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Seasonal Allergy Relief For Kids – The Natural Way

kleenex.jpgAh, Spring is in the air…Ah…Choo!

As winter gives up its grip, seasonal allergy suffers turn a leery eye out the window at blooming grass and trees, sigh, and start digging out last year’s allergy medication. Children allergic to pollen and molds may do more than sigh.

If your child suffers from seasonal allergies you too are getting prepared. Kids usually develop allergies before their 6th birthday but, can develop new ones throughout their lives. . And, as I can attest to as a lifelong sufferer, moving to a new location doesn’t help….those prone to allergies tend to find something to be allergic to wherever they are.

While drugstores carry shelves full of over-the-counter medications to alleviate the symptoms of seasonal allergies, there are some natural choices that, in many cases work as well or better.

Top 10 Tips to Help Kids Cope With Allergy Symptoms

  1. Stay Inside. The best way to treat allergy symptoms is to avoid allergens to begin with, say the experts at the American College of Allergy, Asthma & Immunology (ACAAI). So when pollen counts soar, keep kids indoors as much as possible. Pollen is usually at its peak mid-morning, early evening, and when the wind is blowing. To keep pollen out when the weather’s hot, air condition your car and home and keep windows closed.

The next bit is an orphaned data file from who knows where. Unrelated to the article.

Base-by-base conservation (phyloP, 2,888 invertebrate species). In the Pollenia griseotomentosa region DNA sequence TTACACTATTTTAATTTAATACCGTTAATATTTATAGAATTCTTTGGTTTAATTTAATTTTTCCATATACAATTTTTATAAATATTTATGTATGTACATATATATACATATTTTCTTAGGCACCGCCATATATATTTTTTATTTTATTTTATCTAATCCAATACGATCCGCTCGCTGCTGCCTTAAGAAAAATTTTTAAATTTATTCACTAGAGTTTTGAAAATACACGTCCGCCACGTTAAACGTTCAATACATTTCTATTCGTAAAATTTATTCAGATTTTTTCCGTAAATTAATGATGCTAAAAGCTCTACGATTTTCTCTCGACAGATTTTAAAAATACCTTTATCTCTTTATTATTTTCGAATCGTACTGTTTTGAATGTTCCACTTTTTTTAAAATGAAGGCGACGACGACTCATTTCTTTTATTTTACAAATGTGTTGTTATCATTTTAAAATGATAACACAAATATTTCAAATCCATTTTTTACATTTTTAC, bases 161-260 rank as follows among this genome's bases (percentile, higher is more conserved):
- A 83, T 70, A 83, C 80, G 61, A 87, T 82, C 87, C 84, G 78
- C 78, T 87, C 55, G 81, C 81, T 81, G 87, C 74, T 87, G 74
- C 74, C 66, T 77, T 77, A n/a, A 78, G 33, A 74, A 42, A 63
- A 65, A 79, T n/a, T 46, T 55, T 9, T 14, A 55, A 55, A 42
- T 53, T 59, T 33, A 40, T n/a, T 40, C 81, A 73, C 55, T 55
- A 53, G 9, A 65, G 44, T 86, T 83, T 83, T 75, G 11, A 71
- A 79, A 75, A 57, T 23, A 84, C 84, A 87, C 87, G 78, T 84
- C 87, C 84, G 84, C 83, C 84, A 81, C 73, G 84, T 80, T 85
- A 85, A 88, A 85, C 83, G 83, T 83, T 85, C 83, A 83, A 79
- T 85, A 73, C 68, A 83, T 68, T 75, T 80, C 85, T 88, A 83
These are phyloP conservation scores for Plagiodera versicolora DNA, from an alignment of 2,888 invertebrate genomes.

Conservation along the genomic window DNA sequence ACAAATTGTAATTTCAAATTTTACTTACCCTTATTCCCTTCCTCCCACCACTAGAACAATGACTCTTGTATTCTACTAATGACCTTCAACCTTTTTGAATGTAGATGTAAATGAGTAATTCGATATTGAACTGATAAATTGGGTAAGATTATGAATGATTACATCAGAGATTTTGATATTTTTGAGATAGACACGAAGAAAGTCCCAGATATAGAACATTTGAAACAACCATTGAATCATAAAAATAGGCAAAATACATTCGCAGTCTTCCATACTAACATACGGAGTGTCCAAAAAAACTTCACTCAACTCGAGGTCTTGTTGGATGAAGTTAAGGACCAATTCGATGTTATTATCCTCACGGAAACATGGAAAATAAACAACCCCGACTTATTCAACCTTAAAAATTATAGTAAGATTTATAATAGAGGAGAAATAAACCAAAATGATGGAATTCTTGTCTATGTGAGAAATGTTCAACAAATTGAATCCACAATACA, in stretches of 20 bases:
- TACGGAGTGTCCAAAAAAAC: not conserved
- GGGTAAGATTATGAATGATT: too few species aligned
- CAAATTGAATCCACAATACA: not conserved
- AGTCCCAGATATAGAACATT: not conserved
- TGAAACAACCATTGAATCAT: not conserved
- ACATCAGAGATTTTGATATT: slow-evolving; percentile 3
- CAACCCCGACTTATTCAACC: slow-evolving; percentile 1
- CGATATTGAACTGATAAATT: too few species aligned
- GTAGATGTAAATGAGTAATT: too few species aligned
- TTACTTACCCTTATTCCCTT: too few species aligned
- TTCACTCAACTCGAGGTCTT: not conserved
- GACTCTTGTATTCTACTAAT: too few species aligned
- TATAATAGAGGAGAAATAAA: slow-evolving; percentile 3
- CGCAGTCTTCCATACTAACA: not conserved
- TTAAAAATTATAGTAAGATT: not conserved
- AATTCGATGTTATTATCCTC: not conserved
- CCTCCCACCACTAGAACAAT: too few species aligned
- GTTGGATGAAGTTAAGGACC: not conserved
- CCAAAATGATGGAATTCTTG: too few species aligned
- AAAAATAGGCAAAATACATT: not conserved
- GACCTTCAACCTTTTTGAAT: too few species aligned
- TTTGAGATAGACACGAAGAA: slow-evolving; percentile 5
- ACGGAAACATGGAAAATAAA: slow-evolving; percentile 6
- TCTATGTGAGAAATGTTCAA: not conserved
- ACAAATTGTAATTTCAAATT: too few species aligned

2. Use Saltwater. Nasal congestion can be one of the most exhausting symptoms for children with allergies. For relief, older children might want to try nasal irrigation with a saline solution, one of the “best home remedy of all,” says Alan Goldsobel, MD, a California physician and spokesman for the American Academy of Allergy, Asthma & Immunology. You can buy saline at the drugstore or make your own by mixing in a squirt bottle eight ounces of water to one teaspoon non-iodized salt.